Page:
4.4. I keep getting only one backup per tape when I do "-set all"!
Use the non-rewinding device.

4.5. 'buffer' complains that it can't run successfully or that it doesn't have enough shared memory.
Set $buffer_megs to a lower value and try again. I usually run with it set somewhere between 5-20MB.

On FreeBSD, SysV shared memory can run low using the GENERIC kernel at its default value (especially if you are running something like GNOME). You can modify your kernel file and change the line

options SHMMAXPGS=2048

To something really big. You can also change this dynamically at startup by putting

kern.ipc.shmmax={large integer}

in /etc/sysctl.conf. Other BSD's will have very similar mechanisms.

4.6. When using -newtape or -erase, the tape drive sits there forever making noise and nothing happens on the screen
Some types of tape drives/drivers take an extremely long time to do an "mt erase" operation, or its unnecessary. If you suspect this is the case, check to see if "mt erase" process is running. In these cases, you can set the config variable $erase_rewind_only to true - then an "erase" operation becomes just a rewind. If an archive is then written, filemarks and tape end-of-data should work fine.

Also, this hang can be caused by incorrect tape drive parameters on some systems. Try "flexbackup -test-tape-drive". If it hangs, and there is a dd or buffer process continuously running, kill it and adjust blocksizes and/or padding.

4.7. My "mt" or tape drive doesn't support operation xxxx.
mt commands definitely vary greatly from platform to platform. We try to pick the best default, but it won't be right for everyone. To override mt operation 'xxxx', just put $mt{'xxxx'} = 'yyyy' in the config (see the comments near the end). For instance, to make flexbackup use "mt rdspos" instead of "mt rdhpos, use:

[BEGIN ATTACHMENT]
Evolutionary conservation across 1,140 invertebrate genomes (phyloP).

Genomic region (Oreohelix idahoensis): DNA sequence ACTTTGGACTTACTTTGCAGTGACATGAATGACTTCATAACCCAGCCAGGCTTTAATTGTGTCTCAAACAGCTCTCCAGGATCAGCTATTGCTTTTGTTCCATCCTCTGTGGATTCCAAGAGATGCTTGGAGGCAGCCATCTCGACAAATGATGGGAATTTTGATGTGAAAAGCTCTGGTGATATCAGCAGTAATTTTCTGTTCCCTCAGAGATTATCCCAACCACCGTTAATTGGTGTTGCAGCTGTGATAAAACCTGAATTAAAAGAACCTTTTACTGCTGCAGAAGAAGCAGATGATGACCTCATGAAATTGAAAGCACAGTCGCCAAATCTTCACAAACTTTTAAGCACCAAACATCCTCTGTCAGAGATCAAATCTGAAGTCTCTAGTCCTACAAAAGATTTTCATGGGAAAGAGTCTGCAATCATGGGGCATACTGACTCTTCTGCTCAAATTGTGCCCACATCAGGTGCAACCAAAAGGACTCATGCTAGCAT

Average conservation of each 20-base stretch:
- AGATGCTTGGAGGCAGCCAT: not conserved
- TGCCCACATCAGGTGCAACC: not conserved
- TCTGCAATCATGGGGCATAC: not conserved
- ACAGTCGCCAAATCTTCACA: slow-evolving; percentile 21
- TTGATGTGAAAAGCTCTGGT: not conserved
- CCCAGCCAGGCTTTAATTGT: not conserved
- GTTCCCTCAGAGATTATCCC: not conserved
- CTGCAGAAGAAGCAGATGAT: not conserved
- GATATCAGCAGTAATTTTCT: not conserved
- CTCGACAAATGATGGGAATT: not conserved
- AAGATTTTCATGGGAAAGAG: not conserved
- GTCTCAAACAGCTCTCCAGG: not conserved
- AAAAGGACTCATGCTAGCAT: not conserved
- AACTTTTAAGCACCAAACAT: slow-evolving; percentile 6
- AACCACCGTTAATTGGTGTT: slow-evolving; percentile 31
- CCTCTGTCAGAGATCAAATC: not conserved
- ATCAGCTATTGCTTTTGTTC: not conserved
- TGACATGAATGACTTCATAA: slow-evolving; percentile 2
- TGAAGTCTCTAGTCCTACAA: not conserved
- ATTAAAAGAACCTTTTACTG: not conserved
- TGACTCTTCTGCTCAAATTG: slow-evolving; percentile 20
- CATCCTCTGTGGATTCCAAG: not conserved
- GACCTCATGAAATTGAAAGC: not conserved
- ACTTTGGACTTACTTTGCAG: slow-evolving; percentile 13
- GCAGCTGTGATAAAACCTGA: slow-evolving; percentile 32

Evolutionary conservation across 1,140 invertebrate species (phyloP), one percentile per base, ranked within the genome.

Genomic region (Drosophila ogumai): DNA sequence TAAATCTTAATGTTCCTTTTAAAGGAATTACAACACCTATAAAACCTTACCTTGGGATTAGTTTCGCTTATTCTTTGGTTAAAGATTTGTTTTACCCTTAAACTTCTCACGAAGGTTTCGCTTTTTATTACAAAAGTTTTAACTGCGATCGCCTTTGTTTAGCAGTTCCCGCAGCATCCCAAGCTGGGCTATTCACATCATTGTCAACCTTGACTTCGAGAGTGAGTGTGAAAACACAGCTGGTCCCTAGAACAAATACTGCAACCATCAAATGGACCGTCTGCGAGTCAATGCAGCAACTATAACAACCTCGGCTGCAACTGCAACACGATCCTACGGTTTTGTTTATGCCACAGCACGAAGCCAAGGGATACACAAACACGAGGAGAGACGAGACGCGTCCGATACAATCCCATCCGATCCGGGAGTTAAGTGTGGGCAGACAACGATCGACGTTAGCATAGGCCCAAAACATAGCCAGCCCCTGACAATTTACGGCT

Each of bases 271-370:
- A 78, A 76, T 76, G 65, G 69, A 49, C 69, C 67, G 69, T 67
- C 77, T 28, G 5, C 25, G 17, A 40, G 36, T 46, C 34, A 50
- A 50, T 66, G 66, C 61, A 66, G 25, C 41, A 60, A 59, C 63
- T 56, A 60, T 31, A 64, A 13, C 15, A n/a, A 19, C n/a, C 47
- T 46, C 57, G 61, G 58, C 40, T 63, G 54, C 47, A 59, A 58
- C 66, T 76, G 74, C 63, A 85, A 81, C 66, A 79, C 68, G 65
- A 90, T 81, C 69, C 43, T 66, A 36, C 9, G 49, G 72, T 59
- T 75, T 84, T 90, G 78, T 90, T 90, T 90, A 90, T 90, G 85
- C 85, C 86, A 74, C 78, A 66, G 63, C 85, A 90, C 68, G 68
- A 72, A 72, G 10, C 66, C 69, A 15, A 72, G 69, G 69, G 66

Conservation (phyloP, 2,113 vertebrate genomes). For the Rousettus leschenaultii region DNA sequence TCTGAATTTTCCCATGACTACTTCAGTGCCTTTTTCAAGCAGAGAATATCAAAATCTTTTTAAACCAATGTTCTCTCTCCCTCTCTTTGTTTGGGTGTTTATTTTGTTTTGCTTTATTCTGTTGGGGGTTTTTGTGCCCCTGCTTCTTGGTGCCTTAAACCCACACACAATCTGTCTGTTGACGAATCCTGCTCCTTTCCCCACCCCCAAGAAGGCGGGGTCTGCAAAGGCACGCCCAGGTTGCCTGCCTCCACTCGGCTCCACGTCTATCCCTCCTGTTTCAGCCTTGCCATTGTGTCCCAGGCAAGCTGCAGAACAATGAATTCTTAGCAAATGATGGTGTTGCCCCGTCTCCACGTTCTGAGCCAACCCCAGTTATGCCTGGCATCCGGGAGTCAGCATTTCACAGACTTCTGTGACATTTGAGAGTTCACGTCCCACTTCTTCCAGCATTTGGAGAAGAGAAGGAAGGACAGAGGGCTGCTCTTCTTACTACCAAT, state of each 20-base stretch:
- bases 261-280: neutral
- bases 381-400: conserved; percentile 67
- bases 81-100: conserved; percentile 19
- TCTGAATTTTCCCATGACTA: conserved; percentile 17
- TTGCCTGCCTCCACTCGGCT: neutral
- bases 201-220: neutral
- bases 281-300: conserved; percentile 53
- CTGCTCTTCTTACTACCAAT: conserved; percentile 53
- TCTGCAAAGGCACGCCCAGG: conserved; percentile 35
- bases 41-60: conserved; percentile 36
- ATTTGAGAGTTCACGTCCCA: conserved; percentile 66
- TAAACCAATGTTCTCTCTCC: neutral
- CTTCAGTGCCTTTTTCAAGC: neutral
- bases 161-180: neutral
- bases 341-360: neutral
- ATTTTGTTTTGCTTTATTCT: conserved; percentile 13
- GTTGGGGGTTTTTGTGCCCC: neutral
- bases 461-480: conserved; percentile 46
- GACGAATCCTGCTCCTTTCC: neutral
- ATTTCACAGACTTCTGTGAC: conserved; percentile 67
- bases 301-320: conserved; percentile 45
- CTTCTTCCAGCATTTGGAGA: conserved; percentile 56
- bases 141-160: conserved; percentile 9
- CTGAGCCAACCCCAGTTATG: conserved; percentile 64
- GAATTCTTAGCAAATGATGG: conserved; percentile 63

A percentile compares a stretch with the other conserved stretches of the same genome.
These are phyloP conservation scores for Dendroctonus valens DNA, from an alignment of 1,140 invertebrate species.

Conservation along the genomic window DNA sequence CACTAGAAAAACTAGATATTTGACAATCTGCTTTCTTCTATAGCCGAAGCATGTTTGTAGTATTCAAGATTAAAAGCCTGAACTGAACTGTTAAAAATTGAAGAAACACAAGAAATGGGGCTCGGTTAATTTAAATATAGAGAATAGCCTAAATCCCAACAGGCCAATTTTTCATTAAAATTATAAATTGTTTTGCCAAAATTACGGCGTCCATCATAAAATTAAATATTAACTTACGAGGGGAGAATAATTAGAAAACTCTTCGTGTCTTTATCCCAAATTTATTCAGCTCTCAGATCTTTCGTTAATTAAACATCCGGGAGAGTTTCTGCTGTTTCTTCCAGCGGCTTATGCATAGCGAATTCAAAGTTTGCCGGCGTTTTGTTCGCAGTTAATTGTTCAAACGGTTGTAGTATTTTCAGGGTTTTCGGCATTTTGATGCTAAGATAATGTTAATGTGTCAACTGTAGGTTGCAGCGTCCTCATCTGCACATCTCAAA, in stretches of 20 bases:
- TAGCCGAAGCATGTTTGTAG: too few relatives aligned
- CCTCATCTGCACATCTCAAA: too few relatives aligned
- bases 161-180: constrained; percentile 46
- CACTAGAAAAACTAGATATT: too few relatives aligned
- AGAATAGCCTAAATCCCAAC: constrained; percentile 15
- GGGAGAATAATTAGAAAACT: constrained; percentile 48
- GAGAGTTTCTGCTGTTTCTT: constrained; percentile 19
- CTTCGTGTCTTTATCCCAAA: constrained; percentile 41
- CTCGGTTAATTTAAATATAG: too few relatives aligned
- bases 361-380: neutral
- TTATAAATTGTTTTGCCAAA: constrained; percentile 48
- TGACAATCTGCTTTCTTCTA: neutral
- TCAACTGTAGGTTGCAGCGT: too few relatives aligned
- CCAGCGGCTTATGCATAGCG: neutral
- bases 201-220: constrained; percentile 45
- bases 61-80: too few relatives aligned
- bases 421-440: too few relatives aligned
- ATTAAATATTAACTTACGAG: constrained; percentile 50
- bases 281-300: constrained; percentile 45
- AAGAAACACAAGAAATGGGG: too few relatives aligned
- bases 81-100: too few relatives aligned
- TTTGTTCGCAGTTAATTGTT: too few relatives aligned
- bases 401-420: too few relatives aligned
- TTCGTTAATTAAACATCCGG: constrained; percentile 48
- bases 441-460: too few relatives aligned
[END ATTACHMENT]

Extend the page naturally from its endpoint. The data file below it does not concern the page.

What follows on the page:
$mt{'rdhpos'} = 'rdspos';

4.8. Flexbackup caused my system to hang!
No it didn't. Give me a break, it's a script. If you are asking this question most likely your tape driver lost its mind and hung the system somehow.

4.9. The backup looks like it works ok, but flexbackup complains of an error at the end of the archive, then exits.
If flexbackup detects a non-zero exit status for any command in the pipeline, it will stop. Something probably happened further up in the log that caused the archive or buffering program to exit with an error status. Look over the log again, or run with "-d verbose=false" to turn off the printing of filenames to make it more obvious. See also the next question.

4.10. I get an error from the backup due to files moving/changing/being deleted during the backup
You really shouldn't be doing that!

If flexbackup detects a non-zero exit status for any command in the pipeline, it will stop. You can override this with the "--ignore-errors" switch, but then it will just blindly continue on such cases. You have been warned.